Published on Thursday, November 21, 2013 by Regina Flores
Ever since childhood, the night sky has fascinated me. I have always found the planets, stars, galaxies, and vastness of outer space to be a mystery. Recently, I saw a preview for Gravity at the movies, and I knew I had to see it. Although it turned out to be a good movie, it was different from what I expected.
Gravity, starring Sandra Bullock as Dr. Ryan Stone and George Clooney as Lieutenant Matt Kowalski, starts off in no place other than outer space. Stone, Kowalski and their small crew are shown servicing the Hubble Telescope when Mission Control in Houston suddenly warns them about a Russian missile strike that is causing a cloud of space debris to head their way and orders that the mission be aborted. A second later, communications with Mission Control are lost, and the space debris comes into sight. From then on, the audience is taken on a roller coaster of relief and panic.
The size of the debris is so great that it detaches Stone from the shuttle, sending her spinning and turning into the unknown. This part definitely put me on the edge of my seat, wondering if Stone was okay and how far away from the shuttle she’d tumble. Thankfully, Kowalski makes his way to Stone, and he uses his maneuvering power to “steer” them back to the shuttle. Although the rescuing of Stone put my mind at ease, it caught me off guard.
The preview I had seen for Gravity had ended with Stone drifting far out into darkness, giving me the impression that the challenge presented in the movie would be only to retrieve Stone. I did not know that this “steering” method used to retrieve her was even possible in outer space. I thought that once Stone was loose, she was gone. Little did I know that getting Stone back would be the least of my worries.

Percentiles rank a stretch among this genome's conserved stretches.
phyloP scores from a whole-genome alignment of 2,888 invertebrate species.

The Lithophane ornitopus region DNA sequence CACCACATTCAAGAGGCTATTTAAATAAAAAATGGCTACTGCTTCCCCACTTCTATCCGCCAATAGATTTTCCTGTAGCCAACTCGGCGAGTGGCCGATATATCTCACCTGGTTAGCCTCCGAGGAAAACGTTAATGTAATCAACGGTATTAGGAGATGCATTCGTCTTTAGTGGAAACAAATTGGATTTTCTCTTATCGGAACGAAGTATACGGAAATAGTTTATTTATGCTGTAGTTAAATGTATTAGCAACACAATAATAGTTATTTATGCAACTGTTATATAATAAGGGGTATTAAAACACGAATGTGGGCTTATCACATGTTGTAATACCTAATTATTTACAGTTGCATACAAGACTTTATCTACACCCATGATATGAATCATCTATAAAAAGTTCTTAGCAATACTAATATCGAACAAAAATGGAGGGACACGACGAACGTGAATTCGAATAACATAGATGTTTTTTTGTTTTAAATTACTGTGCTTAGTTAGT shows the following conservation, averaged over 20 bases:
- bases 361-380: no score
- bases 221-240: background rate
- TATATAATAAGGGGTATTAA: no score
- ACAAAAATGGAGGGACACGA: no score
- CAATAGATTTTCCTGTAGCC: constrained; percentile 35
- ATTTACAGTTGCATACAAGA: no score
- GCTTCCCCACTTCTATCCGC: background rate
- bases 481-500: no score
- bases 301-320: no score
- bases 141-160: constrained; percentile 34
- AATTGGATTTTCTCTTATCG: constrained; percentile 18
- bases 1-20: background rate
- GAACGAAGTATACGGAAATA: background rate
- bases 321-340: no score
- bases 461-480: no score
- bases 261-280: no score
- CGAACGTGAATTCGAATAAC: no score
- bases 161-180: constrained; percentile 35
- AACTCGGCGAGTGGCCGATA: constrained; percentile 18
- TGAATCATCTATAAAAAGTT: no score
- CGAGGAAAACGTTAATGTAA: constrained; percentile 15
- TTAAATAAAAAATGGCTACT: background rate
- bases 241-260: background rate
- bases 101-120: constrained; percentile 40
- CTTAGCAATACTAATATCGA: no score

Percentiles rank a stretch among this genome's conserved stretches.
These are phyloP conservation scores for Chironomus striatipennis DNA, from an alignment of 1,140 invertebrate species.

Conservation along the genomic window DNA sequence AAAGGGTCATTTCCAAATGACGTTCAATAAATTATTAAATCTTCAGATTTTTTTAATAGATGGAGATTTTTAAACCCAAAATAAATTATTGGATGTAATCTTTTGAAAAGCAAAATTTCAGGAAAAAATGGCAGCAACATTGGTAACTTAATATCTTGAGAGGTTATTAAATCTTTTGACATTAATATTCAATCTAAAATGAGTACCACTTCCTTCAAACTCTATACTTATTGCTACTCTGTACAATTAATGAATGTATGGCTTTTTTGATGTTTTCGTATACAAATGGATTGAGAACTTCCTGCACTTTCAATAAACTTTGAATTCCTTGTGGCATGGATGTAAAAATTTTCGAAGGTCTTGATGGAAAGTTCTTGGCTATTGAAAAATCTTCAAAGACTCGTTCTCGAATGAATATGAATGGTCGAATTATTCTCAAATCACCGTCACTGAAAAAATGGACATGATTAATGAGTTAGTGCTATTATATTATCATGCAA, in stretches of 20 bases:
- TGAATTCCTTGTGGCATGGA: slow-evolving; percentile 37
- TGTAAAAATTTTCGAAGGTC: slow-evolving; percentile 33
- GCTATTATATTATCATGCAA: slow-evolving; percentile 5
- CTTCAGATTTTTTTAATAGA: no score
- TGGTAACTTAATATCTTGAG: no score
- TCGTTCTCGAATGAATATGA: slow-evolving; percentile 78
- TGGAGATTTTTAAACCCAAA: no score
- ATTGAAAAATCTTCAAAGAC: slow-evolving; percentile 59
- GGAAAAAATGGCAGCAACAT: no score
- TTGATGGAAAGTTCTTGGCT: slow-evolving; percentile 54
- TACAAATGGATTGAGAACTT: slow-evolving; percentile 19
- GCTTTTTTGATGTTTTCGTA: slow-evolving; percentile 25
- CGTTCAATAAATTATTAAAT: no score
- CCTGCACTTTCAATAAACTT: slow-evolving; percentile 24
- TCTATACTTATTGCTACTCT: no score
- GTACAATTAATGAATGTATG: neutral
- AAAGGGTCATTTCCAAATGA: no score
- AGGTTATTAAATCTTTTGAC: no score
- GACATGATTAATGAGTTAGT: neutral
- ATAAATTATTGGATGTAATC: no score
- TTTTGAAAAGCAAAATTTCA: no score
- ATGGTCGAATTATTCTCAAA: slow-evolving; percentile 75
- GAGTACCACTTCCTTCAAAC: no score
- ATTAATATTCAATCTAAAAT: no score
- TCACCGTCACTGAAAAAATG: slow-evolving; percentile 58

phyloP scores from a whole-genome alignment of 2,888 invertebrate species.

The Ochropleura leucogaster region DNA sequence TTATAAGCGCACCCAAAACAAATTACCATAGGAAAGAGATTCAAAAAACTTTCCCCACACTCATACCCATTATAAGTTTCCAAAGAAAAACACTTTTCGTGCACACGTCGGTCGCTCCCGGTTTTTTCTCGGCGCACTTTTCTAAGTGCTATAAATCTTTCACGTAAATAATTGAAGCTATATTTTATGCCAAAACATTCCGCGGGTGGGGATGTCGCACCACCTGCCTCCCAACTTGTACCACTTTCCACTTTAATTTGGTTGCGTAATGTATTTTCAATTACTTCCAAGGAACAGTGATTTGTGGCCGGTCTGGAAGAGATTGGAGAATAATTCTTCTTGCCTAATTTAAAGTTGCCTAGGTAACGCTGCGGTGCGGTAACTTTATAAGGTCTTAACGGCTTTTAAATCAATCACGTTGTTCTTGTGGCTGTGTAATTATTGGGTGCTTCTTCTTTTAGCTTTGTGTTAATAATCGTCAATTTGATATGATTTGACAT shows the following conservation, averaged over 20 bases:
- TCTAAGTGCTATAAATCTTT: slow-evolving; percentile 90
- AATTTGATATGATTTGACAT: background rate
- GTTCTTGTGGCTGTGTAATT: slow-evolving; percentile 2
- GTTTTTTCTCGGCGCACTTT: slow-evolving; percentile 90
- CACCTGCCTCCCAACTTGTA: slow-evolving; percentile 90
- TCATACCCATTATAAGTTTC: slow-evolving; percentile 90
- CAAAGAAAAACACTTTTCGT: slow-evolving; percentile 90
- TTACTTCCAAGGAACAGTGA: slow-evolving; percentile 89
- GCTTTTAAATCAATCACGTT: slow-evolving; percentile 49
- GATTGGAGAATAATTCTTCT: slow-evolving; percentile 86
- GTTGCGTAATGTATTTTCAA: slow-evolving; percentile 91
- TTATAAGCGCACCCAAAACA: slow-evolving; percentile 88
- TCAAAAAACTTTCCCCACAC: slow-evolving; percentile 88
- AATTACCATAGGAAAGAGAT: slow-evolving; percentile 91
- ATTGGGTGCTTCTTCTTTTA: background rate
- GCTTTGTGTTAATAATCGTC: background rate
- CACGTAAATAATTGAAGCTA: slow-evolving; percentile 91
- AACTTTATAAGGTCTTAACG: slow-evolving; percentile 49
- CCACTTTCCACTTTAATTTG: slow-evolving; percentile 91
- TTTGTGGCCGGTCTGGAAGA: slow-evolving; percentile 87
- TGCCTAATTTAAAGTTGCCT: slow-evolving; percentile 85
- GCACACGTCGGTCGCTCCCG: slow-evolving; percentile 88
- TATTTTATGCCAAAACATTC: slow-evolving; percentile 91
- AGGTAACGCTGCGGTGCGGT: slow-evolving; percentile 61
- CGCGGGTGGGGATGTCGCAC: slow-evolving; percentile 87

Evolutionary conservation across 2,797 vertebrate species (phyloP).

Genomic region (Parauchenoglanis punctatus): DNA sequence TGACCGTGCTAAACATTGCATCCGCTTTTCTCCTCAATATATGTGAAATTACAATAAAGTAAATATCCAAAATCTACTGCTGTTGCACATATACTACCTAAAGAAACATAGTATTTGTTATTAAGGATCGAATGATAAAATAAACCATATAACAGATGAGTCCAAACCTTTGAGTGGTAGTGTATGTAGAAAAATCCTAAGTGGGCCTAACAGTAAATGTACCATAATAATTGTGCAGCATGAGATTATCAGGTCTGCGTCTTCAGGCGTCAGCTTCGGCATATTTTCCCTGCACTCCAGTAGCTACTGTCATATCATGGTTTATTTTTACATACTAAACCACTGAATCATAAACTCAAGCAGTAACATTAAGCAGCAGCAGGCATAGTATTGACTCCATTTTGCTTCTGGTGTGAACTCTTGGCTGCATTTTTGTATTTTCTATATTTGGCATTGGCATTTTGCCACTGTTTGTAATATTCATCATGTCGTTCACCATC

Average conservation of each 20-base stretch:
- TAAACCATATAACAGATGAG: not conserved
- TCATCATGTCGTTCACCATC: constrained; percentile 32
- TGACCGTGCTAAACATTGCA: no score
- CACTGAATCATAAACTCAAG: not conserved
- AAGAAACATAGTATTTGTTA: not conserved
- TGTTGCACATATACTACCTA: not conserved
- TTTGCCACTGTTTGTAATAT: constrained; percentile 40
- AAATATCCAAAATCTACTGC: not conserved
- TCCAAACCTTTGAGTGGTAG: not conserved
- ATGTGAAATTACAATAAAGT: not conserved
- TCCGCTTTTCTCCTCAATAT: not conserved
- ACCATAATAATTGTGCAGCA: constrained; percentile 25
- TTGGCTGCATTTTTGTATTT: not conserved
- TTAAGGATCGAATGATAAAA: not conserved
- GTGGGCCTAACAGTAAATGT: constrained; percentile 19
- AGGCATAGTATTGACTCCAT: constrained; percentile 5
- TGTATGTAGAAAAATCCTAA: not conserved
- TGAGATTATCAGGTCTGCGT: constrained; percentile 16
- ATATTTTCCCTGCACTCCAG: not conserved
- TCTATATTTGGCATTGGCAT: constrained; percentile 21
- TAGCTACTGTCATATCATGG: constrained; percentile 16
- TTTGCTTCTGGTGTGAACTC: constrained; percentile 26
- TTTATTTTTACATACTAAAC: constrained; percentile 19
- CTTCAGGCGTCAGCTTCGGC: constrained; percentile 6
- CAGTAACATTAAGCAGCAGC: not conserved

Stone and Kowalski arrive at the shuttle to discover that the rest of the crew died in the debris, leaving the two alone in outer space, running out of oxygen by the minute. They soon maneuver to the Chinese space station, Tiangong, where there is more oxygen, but as they float by, Stone gets tangled in some freely-flying cords around the shuttle. Kowalski, having attached himself to Stone with a thin cord when he rescued her so he wouldn’t lose her again, decides that the only way to prevent pulling Stone away into space with him is to untie the cord.
This part of the movie was powerful to me. Stone was just rescued by Kowalski, and then he gives his life for her, leaving her all by herself in outer space with almost no oxygen. The race against time for her to pull herself towards the shuttle, make it inside, and get more oxygen was exhilarating. What was even more striking was when the shuttle caught on fire. Without gravity, the fire floated freely all throughout the shuttle, and it was up to Stone to escape it by detaching a piece of the shuttle before it caught on fire. This was also amazing to watch.
This part of the movie was probably my favorite. When trying to detach the shuttle, Stone begins to grow weary. She says a quick prayer, which she doesn’t do very often, and is about to “let go” when Kowalski’s spirit visits Stone. This part confused me at first, but when I realized what was going on, I was inspired. God answers her prayer by sending her a ray of hope, and it motivated her to make it through. Eventually through a series of even more struggles, Stone makes it to the beloved ground, and her faith is renewed.
Although this entire movie takes place in outer space and features very few characters, Sandra Bullock and George Clooney were both fantastic and made it seem as if they were actually stranded in outer space. Clooney’s light humor meshed perfectly with Bullock’s realistic drama, creating the perfect contrast and making the duo a perfect pair and very entertaining to watch. Not only was the acting superb, but the audio-video effects were incredible. I felt as if I was in outer space when I saw this movie. The floating sensation along with the openness of outer space presented on the screen made this movie literally out of this world. The acting on top of the incredible effects made Gravity a must-see.
The outer space theme is a bit disorienting at times, but this movie is definitely worth seeing; I recommend it to everyone. It will inspire you and leave you in awe of God and nature.